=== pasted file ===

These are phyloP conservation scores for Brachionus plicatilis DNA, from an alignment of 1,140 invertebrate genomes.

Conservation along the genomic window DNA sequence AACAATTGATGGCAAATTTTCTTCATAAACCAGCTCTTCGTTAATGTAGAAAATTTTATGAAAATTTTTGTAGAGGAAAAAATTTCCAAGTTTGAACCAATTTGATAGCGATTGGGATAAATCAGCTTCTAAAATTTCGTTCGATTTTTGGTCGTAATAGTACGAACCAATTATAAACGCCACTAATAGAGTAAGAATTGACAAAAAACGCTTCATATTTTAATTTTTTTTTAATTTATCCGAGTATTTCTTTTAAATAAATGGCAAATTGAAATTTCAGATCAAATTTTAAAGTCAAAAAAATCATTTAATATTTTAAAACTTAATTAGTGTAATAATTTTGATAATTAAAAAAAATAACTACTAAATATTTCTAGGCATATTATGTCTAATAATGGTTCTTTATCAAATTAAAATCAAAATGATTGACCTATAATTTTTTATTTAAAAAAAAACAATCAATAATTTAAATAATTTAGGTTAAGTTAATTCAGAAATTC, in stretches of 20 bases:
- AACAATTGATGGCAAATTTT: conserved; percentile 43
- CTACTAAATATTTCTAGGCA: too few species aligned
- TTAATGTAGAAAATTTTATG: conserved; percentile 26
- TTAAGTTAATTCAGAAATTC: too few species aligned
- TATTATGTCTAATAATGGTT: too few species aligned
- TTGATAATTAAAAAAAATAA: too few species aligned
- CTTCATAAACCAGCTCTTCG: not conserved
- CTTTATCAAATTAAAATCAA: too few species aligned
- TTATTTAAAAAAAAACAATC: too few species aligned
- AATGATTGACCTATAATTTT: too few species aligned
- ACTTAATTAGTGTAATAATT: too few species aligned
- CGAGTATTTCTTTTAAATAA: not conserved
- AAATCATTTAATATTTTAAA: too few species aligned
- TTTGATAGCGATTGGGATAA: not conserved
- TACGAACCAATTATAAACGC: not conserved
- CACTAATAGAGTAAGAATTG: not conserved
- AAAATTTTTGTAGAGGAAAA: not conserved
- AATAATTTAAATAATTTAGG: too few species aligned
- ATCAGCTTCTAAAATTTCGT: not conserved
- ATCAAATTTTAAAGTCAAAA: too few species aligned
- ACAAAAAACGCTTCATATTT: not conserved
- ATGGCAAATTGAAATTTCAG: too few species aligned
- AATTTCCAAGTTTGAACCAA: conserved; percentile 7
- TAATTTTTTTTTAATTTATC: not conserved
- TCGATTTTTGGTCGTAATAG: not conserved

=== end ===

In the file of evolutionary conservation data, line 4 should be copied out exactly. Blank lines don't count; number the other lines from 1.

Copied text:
- CTACTAAATATTTCTAGGCA: too few species aligned